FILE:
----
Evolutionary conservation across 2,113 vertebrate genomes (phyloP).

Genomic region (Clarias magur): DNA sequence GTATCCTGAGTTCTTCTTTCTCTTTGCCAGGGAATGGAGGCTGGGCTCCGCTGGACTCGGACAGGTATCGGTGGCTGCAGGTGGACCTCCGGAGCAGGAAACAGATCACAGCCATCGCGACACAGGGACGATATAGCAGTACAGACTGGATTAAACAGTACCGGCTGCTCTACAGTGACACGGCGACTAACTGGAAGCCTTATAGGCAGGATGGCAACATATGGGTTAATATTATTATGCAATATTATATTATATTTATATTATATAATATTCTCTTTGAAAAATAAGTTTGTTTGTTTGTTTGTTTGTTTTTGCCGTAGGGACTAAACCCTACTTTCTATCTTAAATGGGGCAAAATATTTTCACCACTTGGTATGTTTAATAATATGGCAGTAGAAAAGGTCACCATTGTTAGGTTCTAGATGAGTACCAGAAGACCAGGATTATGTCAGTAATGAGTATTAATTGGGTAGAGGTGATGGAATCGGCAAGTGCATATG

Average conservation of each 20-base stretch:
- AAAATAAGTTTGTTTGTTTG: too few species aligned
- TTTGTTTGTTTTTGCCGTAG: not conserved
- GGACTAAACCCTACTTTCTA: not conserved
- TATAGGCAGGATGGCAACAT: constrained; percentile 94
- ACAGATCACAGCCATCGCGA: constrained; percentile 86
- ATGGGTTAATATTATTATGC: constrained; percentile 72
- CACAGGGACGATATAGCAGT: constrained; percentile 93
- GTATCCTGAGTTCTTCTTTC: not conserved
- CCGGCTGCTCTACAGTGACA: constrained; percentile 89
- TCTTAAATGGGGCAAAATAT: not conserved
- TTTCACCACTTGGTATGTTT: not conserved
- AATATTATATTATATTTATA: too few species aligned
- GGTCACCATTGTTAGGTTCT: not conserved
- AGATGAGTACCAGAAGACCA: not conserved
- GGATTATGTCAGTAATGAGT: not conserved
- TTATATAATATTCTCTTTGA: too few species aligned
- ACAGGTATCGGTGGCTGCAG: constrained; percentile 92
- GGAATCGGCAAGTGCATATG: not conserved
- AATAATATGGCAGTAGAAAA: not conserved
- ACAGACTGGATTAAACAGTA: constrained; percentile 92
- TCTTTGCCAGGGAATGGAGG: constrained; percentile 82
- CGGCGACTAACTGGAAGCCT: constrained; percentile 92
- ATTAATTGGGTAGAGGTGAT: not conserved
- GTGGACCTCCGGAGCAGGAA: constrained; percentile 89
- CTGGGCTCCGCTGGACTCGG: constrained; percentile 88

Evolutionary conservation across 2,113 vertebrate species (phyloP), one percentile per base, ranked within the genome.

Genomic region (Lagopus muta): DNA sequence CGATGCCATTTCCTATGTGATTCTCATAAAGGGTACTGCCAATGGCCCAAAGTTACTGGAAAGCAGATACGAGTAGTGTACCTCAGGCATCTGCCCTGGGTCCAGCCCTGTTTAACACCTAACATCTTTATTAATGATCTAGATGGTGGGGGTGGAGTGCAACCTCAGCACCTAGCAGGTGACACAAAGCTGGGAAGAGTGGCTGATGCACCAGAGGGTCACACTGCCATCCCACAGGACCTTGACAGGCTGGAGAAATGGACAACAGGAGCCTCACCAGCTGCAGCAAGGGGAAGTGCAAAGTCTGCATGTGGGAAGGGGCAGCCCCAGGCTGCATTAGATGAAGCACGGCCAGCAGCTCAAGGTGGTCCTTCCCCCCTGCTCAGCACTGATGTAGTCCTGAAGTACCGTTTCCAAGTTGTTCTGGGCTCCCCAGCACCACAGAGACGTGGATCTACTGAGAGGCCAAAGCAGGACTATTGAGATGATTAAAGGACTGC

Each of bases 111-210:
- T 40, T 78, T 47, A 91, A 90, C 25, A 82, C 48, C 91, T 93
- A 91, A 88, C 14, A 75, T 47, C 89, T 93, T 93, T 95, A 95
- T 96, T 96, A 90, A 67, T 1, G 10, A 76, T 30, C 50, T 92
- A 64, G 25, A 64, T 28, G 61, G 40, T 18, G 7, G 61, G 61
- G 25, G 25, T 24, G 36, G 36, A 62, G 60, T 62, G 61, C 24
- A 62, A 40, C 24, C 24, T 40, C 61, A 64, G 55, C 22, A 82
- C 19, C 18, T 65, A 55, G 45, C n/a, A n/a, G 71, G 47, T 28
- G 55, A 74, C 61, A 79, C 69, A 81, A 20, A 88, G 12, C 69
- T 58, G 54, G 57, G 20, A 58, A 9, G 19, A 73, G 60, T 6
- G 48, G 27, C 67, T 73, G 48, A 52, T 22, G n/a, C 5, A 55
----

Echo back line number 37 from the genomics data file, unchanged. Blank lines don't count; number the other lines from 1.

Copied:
- A 62, A 40, C 24, C 24, T 40, C 61, A 64, G 55, C 22, A 82